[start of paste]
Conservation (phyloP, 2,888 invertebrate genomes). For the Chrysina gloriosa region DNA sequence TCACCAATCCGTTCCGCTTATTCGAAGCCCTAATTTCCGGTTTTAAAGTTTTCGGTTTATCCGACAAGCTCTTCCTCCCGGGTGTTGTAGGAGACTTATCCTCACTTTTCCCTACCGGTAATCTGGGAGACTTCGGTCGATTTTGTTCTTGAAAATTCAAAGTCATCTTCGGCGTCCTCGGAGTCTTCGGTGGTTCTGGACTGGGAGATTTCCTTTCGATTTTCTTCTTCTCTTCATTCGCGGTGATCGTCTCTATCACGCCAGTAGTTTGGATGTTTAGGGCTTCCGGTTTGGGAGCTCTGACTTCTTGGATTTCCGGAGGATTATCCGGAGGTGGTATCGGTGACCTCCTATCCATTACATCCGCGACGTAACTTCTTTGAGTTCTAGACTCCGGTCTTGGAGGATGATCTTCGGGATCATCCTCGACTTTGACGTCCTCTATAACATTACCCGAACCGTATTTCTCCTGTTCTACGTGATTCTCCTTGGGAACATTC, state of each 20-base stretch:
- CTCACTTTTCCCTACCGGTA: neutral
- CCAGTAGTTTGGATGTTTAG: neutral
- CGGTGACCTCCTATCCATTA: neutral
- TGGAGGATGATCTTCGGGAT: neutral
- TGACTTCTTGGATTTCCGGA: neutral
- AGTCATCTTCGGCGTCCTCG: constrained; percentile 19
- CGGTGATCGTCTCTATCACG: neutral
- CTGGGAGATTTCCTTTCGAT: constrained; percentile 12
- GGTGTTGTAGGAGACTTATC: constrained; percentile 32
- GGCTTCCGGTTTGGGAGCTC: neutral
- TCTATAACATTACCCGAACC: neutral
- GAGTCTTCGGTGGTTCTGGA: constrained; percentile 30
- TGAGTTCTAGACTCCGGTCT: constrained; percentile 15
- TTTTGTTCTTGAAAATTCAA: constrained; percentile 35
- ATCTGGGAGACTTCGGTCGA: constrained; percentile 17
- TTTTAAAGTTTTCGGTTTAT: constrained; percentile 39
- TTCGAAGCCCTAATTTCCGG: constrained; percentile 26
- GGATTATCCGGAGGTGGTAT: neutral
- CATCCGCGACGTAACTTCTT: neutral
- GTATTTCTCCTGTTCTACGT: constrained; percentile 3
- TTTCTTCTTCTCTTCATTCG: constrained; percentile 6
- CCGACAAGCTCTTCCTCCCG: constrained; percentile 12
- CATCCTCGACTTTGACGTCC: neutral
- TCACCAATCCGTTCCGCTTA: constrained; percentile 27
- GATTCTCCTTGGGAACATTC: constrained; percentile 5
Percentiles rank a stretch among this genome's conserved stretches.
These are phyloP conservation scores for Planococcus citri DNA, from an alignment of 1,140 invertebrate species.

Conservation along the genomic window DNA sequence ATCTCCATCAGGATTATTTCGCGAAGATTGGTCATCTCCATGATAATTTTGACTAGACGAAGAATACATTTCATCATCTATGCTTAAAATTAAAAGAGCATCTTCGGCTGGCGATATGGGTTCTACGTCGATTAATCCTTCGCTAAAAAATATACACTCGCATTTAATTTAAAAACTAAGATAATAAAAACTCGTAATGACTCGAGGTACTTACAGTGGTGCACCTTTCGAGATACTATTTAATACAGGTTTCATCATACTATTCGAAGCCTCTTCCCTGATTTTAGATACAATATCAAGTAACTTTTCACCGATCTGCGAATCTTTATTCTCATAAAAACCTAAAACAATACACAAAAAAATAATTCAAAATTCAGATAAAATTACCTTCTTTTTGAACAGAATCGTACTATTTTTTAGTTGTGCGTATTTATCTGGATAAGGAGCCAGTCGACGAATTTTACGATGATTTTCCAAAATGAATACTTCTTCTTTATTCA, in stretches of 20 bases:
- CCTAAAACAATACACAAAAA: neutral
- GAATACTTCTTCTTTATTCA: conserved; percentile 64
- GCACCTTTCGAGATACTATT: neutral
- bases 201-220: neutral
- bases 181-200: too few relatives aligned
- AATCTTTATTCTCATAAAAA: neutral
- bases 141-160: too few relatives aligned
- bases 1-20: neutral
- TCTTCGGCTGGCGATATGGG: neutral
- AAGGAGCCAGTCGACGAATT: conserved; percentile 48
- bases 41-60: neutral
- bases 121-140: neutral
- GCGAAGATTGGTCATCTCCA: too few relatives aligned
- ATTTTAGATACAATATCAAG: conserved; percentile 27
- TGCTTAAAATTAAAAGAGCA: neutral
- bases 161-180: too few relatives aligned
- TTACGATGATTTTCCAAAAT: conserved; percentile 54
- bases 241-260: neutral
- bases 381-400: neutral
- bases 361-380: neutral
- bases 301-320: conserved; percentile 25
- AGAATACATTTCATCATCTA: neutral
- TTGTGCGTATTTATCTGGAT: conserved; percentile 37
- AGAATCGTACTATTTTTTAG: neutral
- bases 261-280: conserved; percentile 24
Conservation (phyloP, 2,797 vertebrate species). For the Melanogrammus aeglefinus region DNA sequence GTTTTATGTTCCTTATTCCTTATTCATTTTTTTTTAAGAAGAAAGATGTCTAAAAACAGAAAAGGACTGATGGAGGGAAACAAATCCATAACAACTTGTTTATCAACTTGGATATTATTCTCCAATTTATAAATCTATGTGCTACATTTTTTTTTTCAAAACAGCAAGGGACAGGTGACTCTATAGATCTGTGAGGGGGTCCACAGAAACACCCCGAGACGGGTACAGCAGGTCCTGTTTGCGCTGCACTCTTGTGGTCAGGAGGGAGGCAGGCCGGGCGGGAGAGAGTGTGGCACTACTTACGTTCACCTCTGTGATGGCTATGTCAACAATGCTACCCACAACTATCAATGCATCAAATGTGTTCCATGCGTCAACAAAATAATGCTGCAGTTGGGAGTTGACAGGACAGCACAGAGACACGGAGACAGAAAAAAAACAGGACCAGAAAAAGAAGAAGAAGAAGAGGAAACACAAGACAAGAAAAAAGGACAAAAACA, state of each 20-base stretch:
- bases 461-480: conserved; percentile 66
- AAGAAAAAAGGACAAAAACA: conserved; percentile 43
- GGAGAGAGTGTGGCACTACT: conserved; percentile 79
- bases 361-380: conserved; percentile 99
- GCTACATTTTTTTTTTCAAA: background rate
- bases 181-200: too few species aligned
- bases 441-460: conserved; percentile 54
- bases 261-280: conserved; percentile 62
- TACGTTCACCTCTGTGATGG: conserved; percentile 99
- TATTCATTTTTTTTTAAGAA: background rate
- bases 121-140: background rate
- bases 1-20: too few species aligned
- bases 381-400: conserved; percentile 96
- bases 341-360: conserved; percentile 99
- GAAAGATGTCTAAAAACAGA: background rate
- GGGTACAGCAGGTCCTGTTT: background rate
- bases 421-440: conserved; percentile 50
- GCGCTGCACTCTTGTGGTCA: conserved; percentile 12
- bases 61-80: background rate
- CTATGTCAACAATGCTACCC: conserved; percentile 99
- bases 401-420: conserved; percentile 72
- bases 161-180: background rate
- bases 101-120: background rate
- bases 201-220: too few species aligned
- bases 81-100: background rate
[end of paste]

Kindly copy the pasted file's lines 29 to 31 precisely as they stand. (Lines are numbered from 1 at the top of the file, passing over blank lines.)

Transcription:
Conservation along the genomic window DNA sequence ATCTCCATCAGGATTATTTCGCGAAGATTGGTCATCTCCATGATAATTTTGACTAGACGAAGAATACATTTCATCATCTATGCTTAAAATTAAAAGAGCATCTTCGGCTGGCGATATGGGTTCTACGTCGATTAATCCTTCGCTAAAAAATATACACTCGCATTTAATTTAAAAACTAAGATAATAAAAACTCGTAATGACTCGAGGTACTTACAGTGGTGCACCTTTCGAGATACTATTTAATACAGGTTTCATCATACTATTCGAAGCCTCTTCCCTGATTTTAGATACAATATCAAGTAACTTTTCACCGATCTGCGAATCTTTATTCTCATAAAAACCTAAAACAATACACAAAAAAATAATTCAAAATTCAGATAAAATTACCTTCTTTTTGAACAGAATCGTACTATTTTTTAGTTGTGCGTATTTATCTGGATAAGGAGCCAGTCGACGAATTTTACGATGATTTTCCAAAATGAATACTTCTTCTTTATTCA, in stretches of 20 bases:
- CCTAAAACAATACACAAAAA: neutral
- GAATACTTCTTCTTTATTCA: conserved; percentile 64